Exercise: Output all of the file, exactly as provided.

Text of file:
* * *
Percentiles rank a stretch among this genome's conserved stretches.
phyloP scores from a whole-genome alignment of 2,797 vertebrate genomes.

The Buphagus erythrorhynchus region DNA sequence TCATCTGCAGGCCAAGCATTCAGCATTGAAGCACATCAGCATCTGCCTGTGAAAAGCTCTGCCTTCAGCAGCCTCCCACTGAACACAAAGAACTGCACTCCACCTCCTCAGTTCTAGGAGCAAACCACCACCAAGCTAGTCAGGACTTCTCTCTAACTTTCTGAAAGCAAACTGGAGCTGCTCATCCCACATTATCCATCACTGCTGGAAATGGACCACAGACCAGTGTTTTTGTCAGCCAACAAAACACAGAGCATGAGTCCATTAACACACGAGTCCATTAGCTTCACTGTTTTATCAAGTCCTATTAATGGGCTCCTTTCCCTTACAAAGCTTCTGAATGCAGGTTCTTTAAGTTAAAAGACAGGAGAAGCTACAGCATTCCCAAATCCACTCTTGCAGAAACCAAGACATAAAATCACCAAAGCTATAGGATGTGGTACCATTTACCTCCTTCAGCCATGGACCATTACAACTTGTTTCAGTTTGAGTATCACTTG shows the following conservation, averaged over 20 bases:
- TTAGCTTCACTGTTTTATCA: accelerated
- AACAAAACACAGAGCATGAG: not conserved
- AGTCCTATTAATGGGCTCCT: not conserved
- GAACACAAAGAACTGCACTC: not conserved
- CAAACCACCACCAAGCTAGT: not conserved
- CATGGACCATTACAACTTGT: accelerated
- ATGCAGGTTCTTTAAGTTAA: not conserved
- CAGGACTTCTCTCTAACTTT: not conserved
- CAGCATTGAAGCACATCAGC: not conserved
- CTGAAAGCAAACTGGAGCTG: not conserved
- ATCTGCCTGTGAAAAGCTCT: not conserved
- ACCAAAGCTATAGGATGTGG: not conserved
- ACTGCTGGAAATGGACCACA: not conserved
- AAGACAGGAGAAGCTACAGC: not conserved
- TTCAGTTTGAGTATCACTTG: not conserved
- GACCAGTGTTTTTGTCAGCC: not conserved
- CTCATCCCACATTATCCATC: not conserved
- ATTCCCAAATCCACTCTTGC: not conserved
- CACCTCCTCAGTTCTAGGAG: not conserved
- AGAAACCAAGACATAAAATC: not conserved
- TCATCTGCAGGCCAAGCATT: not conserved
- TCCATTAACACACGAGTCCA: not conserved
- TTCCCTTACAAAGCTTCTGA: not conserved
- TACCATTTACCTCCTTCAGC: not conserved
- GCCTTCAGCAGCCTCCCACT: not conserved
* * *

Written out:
Percentiles rank a stretch among this genome's conserved stretches.
phyloP scores from a whole-genome alignment of 2,797 vertebrate genomes.

The Buphagus erythrorhynchus region DNA sequence TCATCTGCAGGCCAAGCATTCAGCATTGAAGCACATCAGCATCTGCCTGTGAAAAGCTCTGCCTTCAGCAGCCTCCCACTGAACACAAAGAACTGCACTCCACCTCCTCAGTTCTAGGAGCAAACCACCACCAAGCTAGTCAGGACTTCTCTCTAACTTTCTGAAAGCAAACTGGAGCTGCTCATCCCACATTATCCATCACTGCTGGAAATGGACCACAGACCAGTGTTTTTGTCAGCCAACAAAACACAGAGCATGAGTCCATTAACACACGAGTCCATTAGCTTCACTGTTTTATCAAGTCCTATTAATGGGCTCCTTTCCCTTACAAAGCTTCTGAATGCAGGTTCTTTAAGTTAAAAGACAGGAGAAGCTACAGCATTCCCAAATCCACTCTTGCAGAAACCAAGACATAAAATCACCAAAGCTATAGGATGTGGTACCATTTACCTCCTTCAGCCATGGACCATTACAACTTGTTTCAGTTTGAGTATCACTTG shows the following conservation, averaged over 20 bases:
- TTAGCTTCACTGTTTTATCA: accelerated
- AACAAAACACAGAGCATGAG: not conserved
- AGTCCTATTAATGGGCTCCT: not conserved
- GAACACAAAGAACTGCACTC: not conserved
- CAAACCACCACCAAGCTAGT: not conserved
- CATGGACCATTACAACTTGT: accelerated
- ATGCAGGTTCTTTAAGTTAA: not conserved
- CAGGACTTCTCTCTAACTTT: not conserved
- CAGCATTGAAGCACATCAGC: not conserved
- CTGAAAGCAAACTGGAGCTG: not conserved
- ATCTGCCTGTGAAAAGCTCT: not conserved
- ACCAAAGCTATAGGATGTGG: not conserved
- ACTGCTGGAAATGGACCACA: not conserved
- AAGACAGGAGAAGCTACAGC: not conserved
- TTCAGTTTGAGTATCACTTG: not conserved
- GACCAGTGTTTTTGTCAGCC: not conserved
- CTCATCCCACATTATCCATC: not conserved
- ATTCCCAAATCCACTCTTGC: not conserved
- CACCTCCTCAGTTCTAGGAG: not conserved
- AGAAACCAAGACATAAAATC: not conserved
- TCATCTGCAGGCCAAGCATT: not conserved
- TCCATTAACACACGAGTCCA: not conserved
- TTCCCTTACAAAGCTTCTGA: not conserved
- TACCATTTACCTCCTTCAGC: not conserved
- GCCTTCAGCAGCCTCCCACT: not conserved